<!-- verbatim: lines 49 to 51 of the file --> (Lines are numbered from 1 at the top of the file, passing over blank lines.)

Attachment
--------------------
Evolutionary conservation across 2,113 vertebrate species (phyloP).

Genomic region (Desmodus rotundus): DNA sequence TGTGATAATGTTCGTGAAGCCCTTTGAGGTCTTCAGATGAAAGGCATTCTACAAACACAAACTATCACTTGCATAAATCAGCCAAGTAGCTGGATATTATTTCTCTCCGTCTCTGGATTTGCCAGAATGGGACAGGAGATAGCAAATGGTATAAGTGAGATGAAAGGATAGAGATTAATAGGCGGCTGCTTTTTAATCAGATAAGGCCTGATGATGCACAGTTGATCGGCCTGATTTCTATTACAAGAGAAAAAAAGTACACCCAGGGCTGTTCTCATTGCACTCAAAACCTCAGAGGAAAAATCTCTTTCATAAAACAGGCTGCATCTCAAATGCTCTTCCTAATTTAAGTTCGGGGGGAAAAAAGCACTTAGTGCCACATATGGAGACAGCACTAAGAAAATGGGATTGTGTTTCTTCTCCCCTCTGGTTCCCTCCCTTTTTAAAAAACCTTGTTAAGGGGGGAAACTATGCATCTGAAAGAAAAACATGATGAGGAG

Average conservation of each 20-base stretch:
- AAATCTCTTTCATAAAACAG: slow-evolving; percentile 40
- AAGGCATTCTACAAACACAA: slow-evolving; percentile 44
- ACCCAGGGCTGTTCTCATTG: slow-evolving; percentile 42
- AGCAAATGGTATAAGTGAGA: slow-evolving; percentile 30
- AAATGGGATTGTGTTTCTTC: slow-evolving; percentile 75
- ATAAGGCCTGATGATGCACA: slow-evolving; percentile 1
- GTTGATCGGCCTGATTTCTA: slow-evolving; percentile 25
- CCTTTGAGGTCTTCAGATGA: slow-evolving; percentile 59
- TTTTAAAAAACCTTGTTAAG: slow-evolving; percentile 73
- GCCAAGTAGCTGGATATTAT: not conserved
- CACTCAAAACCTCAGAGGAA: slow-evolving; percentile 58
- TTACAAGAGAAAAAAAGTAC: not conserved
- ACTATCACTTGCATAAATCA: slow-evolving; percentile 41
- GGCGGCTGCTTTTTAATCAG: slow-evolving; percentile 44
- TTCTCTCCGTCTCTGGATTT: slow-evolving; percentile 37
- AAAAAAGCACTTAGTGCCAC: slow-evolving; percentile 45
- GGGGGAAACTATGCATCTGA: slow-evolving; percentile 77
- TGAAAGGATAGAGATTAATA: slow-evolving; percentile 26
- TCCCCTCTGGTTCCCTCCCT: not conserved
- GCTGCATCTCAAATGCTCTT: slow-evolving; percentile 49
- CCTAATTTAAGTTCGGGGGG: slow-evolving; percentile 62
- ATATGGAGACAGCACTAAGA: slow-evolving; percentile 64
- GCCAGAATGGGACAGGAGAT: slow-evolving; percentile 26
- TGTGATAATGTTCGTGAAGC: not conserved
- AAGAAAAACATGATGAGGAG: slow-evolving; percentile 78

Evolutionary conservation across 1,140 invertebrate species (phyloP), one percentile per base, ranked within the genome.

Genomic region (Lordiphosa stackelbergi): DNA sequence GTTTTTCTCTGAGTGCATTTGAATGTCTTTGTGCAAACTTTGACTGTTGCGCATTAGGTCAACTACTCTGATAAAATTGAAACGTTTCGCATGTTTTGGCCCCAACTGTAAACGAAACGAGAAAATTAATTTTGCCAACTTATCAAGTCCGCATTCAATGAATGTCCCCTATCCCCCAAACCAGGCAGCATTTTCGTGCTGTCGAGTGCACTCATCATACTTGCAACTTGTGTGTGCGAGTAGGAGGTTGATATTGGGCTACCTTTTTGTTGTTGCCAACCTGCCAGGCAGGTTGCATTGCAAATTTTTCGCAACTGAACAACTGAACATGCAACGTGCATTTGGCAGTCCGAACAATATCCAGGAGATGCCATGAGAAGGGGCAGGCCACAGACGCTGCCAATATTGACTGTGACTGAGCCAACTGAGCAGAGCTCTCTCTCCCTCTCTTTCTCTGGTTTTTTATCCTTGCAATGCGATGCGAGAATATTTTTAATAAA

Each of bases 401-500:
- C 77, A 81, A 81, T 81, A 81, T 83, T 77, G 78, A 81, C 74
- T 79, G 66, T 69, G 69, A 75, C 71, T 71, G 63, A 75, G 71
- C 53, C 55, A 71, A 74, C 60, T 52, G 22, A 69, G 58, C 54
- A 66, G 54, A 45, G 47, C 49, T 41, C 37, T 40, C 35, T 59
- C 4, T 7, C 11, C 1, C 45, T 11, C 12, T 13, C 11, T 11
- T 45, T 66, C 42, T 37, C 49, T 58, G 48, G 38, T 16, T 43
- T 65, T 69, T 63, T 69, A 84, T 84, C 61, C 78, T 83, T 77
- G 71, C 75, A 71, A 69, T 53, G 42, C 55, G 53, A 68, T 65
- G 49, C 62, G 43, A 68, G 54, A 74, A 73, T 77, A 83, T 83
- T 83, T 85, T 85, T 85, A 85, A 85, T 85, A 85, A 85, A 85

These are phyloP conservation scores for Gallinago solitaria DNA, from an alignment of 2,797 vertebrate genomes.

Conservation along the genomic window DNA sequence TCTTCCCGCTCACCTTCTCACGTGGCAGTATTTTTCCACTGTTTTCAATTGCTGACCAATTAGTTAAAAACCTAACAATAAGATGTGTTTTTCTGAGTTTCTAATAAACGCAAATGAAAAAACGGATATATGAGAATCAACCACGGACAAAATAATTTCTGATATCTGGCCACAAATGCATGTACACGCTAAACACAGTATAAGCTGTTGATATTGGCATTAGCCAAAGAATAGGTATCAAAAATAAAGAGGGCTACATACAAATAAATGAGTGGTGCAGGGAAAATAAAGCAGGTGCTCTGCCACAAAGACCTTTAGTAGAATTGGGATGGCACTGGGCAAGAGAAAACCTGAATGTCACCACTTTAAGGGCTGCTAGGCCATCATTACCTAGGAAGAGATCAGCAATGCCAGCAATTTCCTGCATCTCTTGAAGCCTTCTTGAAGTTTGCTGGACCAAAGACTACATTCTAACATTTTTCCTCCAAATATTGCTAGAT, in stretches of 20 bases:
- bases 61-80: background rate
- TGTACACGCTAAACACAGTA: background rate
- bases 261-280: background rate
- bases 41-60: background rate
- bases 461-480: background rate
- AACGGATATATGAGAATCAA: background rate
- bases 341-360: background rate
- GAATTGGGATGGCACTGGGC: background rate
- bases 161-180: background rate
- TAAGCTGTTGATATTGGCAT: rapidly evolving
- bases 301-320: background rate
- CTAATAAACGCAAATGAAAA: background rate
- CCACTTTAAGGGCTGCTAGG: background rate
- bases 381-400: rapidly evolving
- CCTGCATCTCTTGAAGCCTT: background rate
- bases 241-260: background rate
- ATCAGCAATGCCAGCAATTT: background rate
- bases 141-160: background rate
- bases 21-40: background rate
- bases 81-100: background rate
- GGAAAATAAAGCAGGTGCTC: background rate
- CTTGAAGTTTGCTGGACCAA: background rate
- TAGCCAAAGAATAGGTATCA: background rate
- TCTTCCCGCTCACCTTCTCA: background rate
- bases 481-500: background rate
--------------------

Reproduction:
- AACGGATATATGAGAATCAA: background rate
- bases 341-360: background rate
- GAATTGGGATGGCACTGGGC: background rate